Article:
International commerce in the ancient world
The recent additions to the National Currency Collection described below are from very different parts of the world and are between 1500 and 2500 years old. It may not be obvious at first, but they reflect themes that are still important to us today. Globalization isn’t a recent development–international trade has been around since ancient times. And even then, people were worried about counterfeiting!
Punch-marked coins, Gandhara Janapada, circa 5th century BC
Many of us know about Afghanistan only from news reports. However, the country has a long and sometimes surprising history. In the first millennium BC, the region of northern Afghanistan and Pakistan was home to the Indian Janapada (kingdom) of Gandhara. At the crossroads of Asia and the Middle East, Gandhara was perfectly situated as a hub for trade and the export of cultures. We know that Gandhari merchants traded with Babylon and may have travelled as far west as Egypt and Ancient Greece.
These silver coins attest to the kingdom’s trade connections and wealth. The weight of the coins is based on an Indian standard, the satamana, that is also related to the Babylonian shekel. The smaller stamps on the bar-coin are banker or merchant marks. These marks were probably made by someone testing the quality of the silver.
Glass coin weights, Byzantine Empire, circa 6th-7th century AD
Although the Roman Empire in Western Europe was overrun by invaders, it survived in the East as the Byzantine Empire for over a thousand years. The eparchs, or governors, of cities such as Constantinople (now Istanbul in Turkey) were almost as important as the emperor himself. One of the eparchs’ responsibilities was to issue the official weights that merchants used to test coins–an early anti-counterfeiting measure.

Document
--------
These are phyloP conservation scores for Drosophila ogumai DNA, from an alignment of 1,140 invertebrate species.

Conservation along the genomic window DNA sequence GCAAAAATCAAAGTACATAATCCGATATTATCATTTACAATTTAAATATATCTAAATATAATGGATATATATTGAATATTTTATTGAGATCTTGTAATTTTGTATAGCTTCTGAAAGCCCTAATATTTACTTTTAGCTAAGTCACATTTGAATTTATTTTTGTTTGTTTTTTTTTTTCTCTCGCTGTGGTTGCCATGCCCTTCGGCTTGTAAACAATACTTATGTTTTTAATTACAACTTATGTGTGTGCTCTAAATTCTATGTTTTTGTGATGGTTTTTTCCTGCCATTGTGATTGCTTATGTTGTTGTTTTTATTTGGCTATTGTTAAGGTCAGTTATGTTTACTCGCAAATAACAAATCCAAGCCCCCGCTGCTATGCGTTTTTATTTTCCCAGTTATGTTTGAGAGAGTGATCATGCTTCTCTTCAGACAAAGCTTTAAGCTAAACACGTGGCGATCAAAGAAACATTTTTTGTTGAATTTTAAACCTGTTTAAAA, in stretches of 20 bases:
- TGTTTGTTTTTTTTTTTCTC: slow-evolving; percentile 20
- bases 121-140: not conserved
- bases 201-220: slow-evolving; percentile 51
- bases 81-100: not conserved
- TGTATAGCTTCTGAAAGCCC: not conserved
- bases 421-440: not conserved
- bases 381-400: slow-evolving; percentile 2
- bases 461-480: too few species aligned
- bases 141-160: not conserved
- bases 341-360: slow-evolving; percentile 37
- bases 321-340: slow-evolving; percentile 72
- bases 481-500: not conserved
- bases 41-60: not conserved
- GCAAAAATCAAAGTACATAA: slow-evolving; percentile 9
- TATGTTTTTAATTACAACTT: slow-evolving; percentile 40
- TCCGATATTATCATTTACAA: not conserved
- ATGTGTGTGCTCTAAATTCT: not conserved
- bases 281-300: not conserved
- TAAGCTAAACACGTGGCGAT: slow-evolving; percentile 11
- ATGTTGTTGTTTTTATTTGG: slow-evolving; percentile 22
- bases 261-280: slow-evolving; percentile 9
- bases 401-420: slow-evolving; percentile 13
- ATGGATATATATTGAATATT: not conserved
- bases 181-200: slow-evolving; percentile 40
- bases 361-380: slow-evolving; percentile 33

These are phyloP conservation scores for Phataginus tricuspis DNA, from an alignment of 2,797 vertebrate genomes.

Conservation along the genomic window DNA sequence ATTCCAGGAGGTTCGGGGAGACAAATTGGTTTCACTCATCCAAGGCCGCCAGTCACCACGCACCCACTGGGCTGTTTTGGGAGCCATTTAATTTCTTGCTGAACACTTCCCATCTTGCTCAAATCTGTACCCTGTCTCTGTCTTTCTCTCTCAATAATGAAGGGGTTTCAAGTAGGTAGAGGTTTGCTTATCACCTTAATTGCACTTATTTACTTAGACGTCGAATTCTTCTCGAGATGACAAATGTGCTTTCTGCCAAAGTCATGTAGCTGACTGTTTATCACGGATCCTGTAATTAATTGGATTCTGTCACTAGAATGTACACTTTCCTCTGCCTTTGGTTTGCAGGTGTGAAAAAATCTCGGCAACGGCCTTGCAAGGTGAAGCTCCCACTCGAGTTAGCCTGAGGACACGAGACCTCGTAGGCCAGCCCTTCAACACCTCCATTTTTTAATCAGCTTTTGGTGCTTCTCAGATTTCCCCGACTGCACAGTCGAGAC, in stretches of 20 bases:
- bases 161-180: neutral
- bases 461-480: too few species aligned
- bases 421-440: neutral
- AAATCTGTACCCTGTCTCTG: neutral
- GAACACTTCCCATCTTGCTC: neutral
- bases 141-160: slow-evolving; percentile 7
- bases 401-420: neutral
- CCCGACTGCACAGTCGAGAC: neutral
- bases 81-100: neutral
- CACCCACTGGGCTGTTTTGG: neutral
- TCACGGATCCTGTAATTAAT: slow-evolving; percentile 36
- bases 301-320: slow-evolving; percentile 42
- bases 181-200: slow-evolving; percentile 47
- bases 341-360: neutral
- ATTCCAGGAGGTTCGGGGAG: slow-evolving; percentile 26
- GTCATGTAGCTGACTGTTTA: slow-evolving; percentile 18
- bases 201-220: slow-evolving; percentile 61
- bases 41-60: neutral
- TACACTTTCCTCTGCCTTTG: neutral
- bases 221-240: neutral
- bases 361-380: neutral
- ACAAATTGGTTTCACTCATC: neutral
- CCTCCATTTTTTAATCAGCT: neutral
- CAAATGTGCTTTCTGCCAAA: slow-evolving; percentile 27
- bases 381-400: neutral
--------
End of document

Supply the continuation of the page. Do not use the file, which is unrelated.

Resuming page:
Some of these weights were made of glass. A blob of melted glass was dropped on a flat surface and stamped before it cooled. The same glass was used to make jewellery and delicate perfume bottles, so the weights come in a variety of colours. They all bear the name or monogram in Greek of the individual who issued them.
For daily users of modern money, getting an understanding of the old British system of currency can be an act of confusion and wonder. But it’s also a peep into 13 centuries of European numismatic history.
Ever wondered who decides what goes on Canadian coins or bank notes? Or why our coins have certain names and our notes are different colours? Use this guide to help answer some of your money-related questions!
Authentic, teachable moments show students how the Bank of Canada is helping the economy navigate the COVID-19 pandemic.
The men on the back of this bill were part of a small community of families, a summer hunting camp called Aulatsiivik on Baffin Island.
When the Barenaked Ladies released “If I Had a $1,000,000,” they could have considered themselves reasonably rich. And today? Well, there’s this inflation thing…
Johnson’s entire family, two girls and five boys, was involved in the counterfeiting operation: dad made the plates, the daughters forged the signatures and the boys were learning to be engravers.
Among 1975 $50 bill’s various design proposals were three images, three thematic colours and even three printing methods.
Using a Bank of Canada Museum lesson plan, nearly 200 students told us who they thought should be the bank NOTE-able Canadian on our new $5 bill.
Reid was on the verge of ruin, yet insisted on continuing railway construction. Suffering huge losses, and with no credit or cash resources, Reid issued wage notes to pay his employees.